And Their Children After Them
‘[A] page-turner of a novel . . . I couldn’t put the book down’ – New York Times
‘A multi-viewpoint panorama of thwarted aspirations, spiced with breathy sex scenes and nostalgic detail.’ – Mail on Sunday
August 1992. Fourteen-year-old Anthony and his cousin decide to steal a canoe to fight their all-consuming boredom on a lazy summer afternoon. Their simple act of defiance will lead to Anthony’s first love and his first real summer – that one summer that comes to define everything that follows.
Over four sultry summers in the 1990s, Anthony and his friends grow up in a France trapped between nostalgia and decline, decency and rage, desperate to escape their small town, the scarred countryside and grey council estates, in search of a more hopeful future.
Nicolas Mathieu’s eloquent novel gives a pitch-perfect depiction of teenage angst. Winner of the Prix Goncourt, it won praise for its portrayal of people living on the margins and shines a light on the struggles of French society today.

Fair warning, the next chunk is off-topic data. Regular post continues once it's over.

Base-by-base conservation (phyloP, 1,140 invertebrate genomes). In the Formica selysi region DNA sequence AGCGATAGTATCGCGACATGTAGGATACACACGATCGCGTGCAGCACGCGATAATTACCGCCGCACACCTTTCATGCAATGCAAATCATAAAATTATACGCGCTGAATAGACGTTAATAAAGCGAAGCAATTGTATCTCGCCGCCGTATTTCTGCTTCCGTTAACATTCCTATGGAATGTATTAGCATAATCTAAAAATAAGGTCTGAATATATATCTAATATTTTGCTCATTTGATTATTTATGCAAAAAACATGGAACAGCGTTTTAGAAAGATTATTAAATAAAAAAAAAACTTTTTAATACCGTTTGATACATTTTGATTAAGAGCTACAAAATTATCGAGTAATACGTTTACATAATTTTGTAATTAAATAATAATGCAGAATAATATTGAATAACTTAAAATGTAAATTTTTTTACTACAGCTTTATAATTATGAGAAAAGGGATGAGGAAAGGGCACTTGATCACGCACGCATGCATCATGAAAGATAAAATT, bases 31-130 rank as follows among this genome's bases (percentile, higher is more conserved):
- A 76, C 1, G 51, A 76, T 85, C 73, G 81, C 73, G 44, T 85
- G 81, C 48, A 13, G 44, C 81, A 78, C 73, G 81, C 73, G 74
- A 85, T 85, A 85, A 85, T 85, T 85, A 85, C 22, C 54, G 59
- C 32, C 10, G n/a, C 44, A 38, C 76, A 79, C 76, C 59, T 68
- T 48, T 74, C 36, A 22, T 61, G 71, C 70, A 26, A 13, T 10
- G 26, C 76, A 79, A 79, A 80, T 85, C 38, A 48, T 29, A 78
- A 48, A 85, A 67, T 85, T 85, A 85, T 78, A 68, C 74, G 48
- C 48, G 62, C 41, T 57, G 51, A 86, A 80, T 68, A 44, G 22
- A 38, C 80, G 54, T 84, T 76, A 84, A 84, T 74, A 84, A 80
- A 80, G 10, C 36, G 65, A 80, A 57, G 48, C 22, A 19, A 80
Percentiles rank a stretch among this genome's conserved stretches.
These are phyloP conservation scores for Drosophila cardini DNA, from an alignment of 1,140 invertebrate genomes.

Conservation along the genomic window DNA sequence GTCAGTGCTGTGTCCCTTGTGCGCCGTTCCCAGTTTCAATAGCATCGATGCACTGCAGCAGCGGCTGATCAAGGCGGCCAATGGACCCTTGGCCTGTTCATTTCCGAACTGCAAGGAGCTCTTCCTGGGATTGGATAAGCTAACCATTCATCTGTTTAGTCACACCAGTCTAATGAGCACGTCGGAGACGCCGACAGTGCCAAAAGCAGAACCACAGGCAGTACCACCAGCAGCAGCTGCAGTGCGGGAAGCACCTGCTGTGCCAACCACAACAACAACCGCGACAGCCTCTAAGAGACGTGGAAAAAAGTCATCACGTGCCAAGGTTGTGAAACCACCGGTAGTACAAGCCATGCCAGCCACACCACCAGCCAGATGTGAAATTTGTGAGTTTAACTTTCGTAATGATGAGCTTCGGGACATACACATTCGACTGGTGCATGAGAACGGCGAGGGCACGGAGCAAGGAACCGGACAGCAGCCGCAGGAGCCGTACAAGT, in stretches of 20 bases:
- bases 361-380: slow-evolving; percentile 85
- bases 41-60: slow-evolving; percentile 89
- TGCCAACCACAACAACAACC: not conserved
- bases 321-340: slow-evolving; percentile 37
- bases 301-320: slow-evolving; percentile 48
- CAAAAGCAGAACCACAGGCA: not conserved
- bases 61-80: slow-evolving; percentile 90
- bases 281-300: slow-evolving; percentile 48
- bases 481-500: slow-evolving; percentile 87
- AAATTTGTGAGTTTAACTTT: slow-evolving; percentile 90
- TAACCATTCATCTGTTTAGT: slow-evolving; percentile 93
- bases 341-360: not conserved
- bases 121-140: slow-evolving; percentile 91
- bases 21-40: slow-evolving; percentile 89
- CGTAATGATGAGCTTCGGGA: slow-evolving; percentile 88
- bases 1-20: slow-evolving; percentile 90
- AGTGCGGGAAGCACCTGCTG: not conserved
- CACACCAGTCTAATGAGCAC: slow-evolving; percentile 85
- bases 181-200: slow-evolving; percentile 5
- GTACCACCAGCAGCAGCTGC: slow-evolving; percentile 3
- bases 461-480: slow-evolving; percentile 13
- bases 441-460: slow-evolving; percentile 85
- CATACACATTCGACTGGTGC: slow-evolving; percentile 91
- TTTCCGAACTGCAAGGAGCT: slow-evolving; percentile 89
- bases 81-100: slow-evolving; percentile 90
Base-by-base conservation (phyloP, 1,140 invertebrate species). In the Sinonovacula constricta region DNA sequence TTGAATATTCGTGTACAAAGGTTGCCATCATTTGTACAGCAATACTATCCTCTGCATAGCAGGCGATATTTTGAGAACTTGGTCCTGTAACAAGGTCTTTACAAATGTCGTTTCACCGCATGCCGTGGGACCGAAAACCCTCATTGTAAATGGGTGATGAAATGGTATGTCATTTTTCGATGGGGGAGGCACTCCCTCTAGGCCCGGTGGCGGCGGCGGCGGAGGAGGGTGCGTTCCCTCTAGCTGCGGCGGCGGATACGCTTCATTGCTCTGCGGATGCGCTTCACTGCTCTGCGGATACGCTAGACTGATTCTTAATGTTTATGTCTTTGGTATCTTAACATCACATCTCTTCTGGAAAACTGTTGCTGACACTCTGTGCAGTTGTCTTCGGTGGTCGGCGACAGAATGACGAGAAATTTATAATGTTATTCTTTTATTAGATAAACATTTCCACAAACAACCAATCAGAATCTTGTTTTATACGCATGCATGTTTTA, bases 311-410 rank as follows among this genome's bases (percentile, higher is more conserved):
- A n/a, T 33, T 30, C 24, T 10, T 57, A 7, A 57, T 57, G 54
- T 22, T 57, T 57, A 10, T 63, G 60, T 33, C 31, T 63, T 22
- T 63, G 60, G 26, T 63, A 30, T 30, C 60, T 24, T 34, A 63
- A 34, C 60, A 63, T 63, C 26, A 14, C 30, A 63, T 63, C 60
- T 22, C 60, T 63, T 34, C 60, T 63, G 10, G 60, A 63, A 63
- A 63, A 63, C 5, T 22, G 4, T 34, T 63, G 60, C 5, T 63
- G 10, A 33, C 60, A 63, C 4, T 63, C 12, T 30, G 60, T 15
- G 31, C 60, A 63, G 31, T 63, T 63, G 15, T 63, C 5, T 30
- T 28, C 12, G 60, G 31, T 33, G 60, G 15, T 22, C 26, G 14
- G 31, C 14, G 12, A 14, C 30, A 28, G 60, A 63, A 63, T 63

‘Deeply felt . . . An exceptional portrait of youth’ – Irish Times
Mathieu's stunning, bittersweet Prix Goncourt-winning English debut . . . will enrapture readers and appeal to fans of Edouard Louis. * Publishers Weekly * Mathieu captures the vulnerability and awkwardness of adolescence with painful acuity . . . A gritty, expansive coming-of-age novel filled with sex and violence that manages to be tender, even wryly hopeful * Kirkus Reviews * A deeply felt novel, filled with characters that demand the empathy of the reader . . . There are no villains in the book, but there is a deep sense of humanity in all its flaws. It's easy to see why And Their Children After Them won so many awards in its native France. It's an exceptional portrait of youth, ennui and class divide. -- John Boyne * Irish Times * The plot, involving drug dealing and simmering violence . . . keeps you turning the pages * Sunday Times * And Their Children After Them . . . finds space too for beauty, for tenderness, for hope . . . you might think of a Ken Loach movie with a soundtrack by Bruce Springsteen . . . an elegiac anthem * Financial Times * Mathieu won France's prestigious Goncourt prize for this absorbing Nineties narrative set in a French valley community left stranded by the decline of industry . . . a multi-viewpoint panorama of thwarted aspirations, spiced with breathy sex scenes and nostalgic detail * Mail on Sunday * [A] page-turner of a novel . . . I couldn't put the book down * New York Times *
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